Neotoma floridana campestris J. A. Allen. FLORIDA WOOD RAT.—Five wood rats from 5 mi. N, 2 mi. W of Parks, Dundy County, in extreme southwestern Nebraska, provide the first record of occurrence of this subspecies in Nebraska. These animals were trapped in outlying sheds at the Rock Creek State Fish Hatchery. Two large wood-rat houses were in a dense thicket of brush and young trees in a small draw on the west side of the most westwardly hatchery lake. Brown rats (Rattus norvegicus) inhabited a combination garage-storage barn at the hatchery and no wood rats were taken there.

Microtus pennsylvanicus pennsylvanicus (Ord). PENNSYLVANIA MEADOW MOUSE.—This subspecies occurs in eastern and central Nebraska (see Bailey, 1900:18 and Swenk, 1908:104). Additional records of occurrence are as follows: 5 mi. E of Rising City, Butler County, 5; 4 mi. SE of Laurel, Cedar County, 1; Wayne, 2, and 2-1/2 mi. E of Wayne, 1, Wayne County; 2-1/2 mi. N of Ord, Valley County, 4.

Synaptomys cooperi gossii (Coues). COOPER LEMMING MOUSE.—Fichter and Hanson (1947:1-8) reported the first known occurrence of this microtine in Nebraska, recording specimens from several localities in Lancaster County and one from near Valentine, Cherry County. Recent records of this mouse which help to clarify its distribution in Nebraska are as follows: 4 mi. N, 1/2 mi. E of Octavia, Butler County, 1; 5 mi. N, 2 mi. W of Parks, Dundy County, 1; 1 mi. N of Pleasant Dale, Seward County, 1.

An adult female from Dundy County provides the westernmost record of distribution of the species in North America. The animal was trapped on November 1, 1952, in association with Microtus pennsylvanicus modestus in a marshy area at the Rock Creek State Fish Hatchery on spring-fed Rock Creek. The pelage on the back is notably darker than in S. c. gossii, and resembles S. c. paludis from the Cimarron River drainage in Meade County, Kansas, but in the sum total of its characters it most closely resembles S. c. gossii among named subspecies.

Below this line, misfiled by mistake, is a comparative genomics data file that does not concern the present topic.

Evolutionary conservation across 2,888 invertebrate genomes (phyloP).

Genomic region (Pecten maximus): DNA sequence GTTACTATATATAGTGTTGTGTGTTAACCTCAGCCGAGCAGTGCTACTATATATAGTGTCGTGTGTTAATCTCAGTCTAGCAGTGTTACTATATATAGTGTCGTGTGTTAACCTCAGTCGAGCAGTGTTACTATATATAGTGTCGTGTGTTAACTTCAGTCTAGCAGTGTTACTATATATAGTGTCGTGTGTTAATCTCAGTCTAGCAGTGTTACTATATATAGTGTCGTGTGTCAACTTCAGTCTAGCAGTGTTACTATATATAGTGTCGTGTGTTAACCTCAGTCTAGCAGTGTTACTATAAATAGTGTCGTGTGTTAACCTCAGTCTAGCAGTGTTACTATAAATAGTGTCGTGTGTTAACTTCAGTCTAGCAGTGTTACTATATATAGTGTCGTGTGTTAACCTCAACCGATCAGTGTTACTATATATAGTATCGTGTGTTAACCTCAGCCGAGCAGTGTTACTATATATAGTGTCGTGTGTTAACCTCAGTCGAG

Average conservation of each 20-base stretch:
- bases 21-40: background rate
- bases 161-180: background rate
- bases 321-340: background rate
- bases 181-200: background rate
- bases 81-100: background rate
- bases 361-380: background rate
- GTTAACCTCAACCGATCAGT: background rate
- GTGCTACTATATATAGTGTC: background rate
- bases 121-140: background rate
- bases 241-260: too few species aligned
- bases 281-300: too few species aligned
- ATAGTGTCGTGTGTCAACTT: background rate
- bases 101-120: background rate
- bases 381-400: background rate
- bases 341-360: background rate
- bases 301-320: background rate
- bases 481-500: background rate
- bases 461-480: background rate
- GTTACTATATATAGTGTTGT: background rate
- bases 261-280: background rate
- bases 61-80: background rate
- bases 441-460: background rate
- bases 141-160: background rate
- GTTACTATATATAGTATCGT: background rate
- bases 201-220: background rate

Mustela rixosa campestris Jackson. LEAST WEASEL.—The least weasel occurs in eastern and central Nebraska (see Swenk, 1926:313-330 and Hall, 1951:192) but is known by only a single specimen from each locality of record save for the area around Inland, Clay County (Swenk, op. cit.). Additional records of the distribution of this mustelid in Nebraska are: Hastings, Adams County, 1 (HM); Schuyler, Colfax County, 1 (NGFPC); Goehner, Seward County, 1 (NSM); 10 mi. S of Ord, Valley County, 1 (NGFPC). The last mentioned specimen, a skull only, was obtained from a pellet of an unidentified raptorial bird.

LITERATURE CITED

BAILEY, V. 1900. Revision of American voles of the genus Microtus. N. Amer. Fauna, 17:1-88, June 6.

BAIRD, S. F. 1858. Explorations and surveys for a railroad route from the Mississippi River to the Pacific Ocean. War Department. 8 (Mammals, Part 1): xxxii + 757, July 14.